Games in the Air at Ölüdeniz

The 13th Ölüdeniz Air Games Festival

The 13th Ölüdeniz Air Games Festival

Paragliding is amazing.
I thought I knew it was a relatively safe way to fly and enjoy a dream come true.
I also thought I knew that skydiving was something exciting and quite dangerous, as well as hang-gliding.
I was wrong in all of these cases.
After witnessing crazy acrobatic paragliders stunts, and the spirited, mind boggling deeds of B.A.S.E. jumpers, and having photographed the landing of speed riders on a crowded beach, I had a different opinion. Paragliding can be as crazy as the people performing it, and regular skydiving is a quiet, peaceful sport, compared to its more extreme variation. Also, hang gliders are regular guys if seen from the perspective of speed riders, parachutists topping 140 km/h speeds.
But Ölüdeniz 13th Air Games Festival was not only a gathering of people eager to stick their (middle) fingers into the Reaper’s eyes.
Hundreds of peaceful paragliding single and tandem pilots have colored the sky of one of the most beautiful places in Southern Turkey, taking off from the 1600 m high Mt. Babadag, and landing on the seaside, that even in October was as inviting as a tropical beach.
The festival is the outcome of Kadri Tuglu’s and Ali Sonat’s dream, when the two friends came to Ölüdeniz to open their Cloud 9 Restaurant Bar on the beach. Fifteen years later, their bar is the meeting point of air sports lovers, while the festival is a five days long non stop party, in the air, on the mountain, on the beach.
Watching jumpers drinking and chatting in Cloud 9, laughing loud at videos showing what they call their mistakes, and I would call horrific bone shattering accidents, says a lot about them, and about human nature.
Because, in spite of anything, the temptation to join them is irresistible…


A voyage in Time: sailing on “Kybele”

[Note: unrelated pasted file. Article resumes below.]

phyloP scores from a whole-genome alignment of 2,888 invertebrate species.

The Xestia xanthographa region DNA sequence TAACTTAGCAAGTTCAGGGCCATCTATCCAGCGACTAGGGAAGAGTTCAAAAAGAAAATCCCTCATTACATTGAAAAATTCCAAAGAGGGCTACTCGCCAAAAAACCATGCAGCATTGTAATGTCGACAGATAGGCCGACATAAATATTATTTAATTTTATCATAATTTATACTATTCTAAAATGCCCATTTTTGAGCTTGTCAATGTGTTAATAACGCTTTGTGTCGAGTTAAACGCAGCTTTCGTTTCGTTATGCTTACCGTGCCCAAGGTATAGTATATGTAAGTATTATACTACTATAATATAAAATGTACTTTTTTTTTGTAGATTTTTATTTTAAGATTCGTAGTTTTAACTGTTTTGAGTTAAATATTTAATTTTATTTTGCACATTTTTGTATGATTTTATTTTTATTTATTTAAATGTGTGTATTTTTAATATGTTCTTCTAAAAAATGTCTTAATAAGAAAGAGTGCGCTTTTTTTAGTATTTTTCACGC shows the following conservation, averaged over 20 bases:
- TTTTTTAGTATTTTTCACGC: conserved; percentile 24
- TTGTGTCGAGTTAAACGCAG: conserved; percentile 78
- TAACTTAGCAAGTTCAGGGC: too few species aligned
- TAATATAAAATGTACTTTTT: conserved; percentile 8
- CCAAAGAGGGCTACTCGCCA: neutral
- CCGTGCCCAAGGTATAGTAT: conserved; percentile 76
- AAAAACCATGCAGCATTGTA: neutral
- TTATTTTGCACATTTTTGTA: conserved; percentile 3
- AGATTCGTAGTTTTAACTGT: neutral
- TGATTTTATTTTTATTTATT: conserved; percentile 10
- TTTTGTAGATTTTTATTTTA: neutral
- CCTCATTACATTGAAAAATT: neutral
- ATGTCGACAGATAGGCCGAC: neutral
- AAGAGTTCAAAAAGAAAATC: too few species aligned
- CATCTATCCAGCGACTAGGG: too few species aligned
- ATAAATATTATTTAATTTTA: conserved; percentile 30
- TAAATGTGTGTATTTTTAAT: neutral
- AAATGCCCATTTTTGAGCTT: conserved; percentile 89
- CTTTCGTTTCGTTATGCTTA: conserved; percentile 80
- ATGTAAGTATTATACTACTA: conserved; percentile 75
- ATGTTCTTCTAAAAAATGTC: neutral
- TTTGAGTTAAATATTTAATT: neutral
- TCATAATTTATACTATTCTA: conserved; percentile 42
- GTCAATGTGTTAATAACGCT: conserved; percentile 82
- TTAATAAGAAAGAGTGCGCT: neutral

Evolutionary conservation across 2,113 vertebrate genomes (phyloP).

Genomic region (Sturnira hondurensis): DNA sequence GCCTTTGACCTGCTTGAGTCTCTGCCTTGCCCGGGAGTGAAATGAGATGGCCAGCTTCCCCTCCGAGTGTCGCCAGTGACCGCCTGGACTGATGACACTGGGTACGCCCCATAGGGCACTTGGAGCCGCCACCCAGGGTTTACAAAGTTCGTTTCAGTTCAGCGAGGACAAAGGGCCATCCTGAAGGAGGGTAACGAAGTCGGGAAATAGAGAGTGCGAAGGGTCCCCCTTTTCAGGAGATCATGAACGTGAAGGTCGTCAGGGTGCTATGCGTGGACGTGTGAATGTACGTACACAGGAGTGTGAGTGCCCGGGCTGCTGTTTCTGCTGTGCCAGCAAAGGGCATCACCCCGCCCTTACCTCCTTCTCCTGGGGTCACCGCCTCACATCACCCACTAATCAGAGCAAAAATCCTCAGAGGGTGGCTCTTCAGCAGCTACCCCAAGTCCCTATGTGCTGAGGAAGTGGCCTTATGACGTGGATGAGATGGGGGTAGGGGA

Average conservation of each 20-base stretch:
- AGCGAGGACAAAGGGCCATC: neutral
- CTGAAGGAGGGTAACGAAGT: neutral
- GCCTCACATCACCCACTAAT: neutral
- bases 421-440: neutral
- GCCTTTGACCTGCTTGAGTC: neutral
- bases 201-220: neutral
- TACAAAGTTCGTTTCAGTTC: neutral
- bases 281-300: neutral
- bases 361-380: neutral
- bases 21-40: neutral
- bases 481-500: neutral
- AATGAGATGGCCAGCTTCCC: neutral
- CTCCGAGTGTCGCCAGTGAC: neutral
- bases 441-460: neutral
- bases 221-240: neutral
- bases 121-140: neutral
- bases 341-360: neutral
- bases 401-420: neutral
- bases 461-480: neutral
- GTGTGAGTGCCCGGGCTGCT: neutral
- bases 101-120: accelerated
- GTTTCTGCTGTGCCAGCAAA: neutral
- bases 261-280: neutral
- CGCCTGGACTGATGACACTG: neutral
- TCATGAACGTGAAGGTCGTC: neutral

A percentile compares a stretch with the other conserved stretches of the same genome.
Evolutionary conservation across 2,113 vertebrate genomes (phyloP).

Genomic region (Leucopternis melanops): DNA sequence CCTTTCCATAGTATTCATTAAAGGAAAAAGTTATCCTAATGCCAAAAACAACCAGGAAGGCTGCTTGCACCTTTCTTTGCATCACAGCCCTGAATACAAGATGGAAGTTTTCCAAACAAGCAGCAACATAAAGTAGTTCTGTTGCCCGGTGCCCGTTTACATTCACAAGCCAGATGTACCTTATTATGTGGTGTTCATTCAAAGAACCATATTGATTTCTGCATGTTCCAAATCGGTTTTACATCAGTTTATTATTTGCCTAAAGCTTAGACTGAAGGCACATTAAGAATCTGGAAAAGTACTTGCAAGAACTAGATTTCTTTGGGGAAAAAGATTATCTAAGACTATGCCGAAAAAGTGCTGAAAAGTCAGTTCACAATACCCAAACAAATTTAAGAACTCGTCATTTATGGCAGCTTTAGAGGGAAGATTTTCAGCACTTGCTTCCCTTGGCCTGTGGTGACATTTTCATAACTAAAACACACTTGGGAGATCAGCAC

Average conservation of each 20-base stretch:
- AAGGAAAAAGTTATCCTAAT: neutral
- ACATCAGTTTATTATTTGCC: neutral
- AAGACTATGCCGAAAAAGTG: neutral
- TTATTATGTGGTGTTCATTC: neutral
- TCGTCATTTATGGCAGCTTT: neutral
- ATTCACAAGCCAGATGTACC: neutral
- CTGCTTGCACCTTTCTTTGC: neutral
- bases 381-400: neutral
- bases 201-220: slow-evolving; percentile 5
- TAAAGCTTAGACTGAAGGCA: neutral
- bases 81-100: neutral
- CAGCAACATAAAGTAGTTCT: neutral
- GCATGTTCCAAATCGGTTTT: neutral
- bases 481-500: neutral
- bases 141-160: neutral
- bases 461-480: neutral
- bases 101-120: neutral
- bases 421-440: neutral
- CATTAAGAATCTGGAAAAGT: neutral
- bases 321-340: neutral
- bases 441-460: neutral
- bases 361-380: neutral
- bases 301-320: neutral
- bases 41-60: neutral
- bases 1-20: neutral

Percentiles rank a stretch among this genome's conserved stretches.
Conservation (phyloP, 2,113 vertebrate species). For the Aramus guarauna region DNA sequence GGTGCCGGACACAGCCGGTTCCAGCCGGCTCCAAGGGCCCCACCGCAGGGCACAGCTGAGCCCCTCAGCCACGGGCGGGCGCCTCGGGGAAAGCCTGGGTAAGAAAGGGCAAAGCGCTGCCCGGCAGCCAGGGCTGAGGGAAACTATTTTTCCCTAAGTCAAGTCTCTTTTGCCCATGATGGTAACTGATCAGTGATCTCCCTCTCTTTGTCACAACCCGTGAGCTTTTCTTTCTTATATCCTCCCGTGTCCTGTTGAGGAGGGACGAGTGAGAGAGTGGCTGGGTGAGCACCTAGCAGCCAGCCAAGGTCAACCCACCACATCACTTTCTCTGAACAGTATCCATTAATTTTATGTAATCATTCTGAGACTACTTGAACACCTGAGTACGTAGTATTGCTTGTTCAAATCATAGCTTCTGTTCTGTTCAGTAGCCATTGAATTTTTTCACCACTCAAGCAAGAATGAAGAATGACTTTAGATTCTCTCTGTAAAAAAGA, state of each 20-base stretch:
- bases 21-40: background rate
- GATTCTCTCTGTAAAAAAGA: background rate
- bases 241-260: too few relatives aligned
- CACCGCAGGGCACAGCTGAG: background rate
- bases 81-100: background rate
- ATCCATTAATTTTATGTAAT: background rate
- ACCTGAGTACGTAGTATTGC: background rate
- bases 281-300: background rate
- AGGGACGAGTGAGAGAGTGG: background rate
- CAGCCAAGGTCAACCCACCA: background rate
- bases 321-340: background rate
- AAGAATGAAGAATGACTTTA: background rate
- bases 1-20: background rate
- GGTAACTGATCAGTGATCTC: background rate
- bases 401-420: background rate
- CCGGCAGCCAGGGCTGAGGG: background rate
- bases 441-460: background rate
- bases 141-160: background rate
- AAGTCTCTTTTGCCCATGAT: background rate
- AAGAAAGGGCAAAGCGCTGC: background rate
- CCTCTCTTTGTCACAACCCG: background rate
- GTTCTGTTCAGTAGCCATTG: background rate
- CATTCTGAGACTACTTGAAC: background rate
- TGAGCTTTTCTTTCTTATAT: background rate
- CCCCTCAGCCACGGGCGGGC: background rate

A voyage in time: sailing on a 6th century BCE ship

A voyage in time: sailing on a 6th century BCE ship

A sea voyage present challenges that are unchanged in time.
Yet, to sail as ancient mariners did 2600 years ago is a very different experience.

Of course, unlike them, that could only trust their pilot’s knowledge and the gods, we all have maps, compass, cellular phones, and have a rather exact idea of where we are and where are we going to. Coast Guard and rescue services are at hand in case of emergency, and even if we can’t control weather, we can plan our journey according to scientific forecasts, and do not need to resort to sacrifices to appease hostile deities (though sometimes we can be tempted to try…).

But modern people, used to live on modern yachts at sea with little difference from their daily life, can hardly imagine how such an experience can be .

It was probably very similar on the celebrated tall ships of the “Golden Age of Sailing”, now decorating posh living rooms, hanging on walls in prints or drawings showing them on full sail.

On full sail, but from afar, lest life conditions of crews be smelled from leeward.

Our voyage on “Kybele”, a bireme replica built and sailed by Professor Osman Erkurt, of “360° Research Group” of Urla (Izmir) in Turkey, was part of an Experimental Archaeology program.

Sailing in an open ship, crossing the Marmara sea from Istanbul to Foça, the ancient Phocea, is not like a cruise on a yacht. Even a mildly rough sea can be dangerous, fresh water is a luxurious good, no shower or toilet, hard work just to stay afloat and going, and living for days, not to say months, in a crowded environment, with no privacy, can be a tough, though exciting experience.
But it’s also a unique chance for a photographer, in spite of the stress for the equipment.

The whole Experimental Archaeology concept is based on such experiences, and “Kybele”‘s story, as told here, will go on, with or without photographers aboard.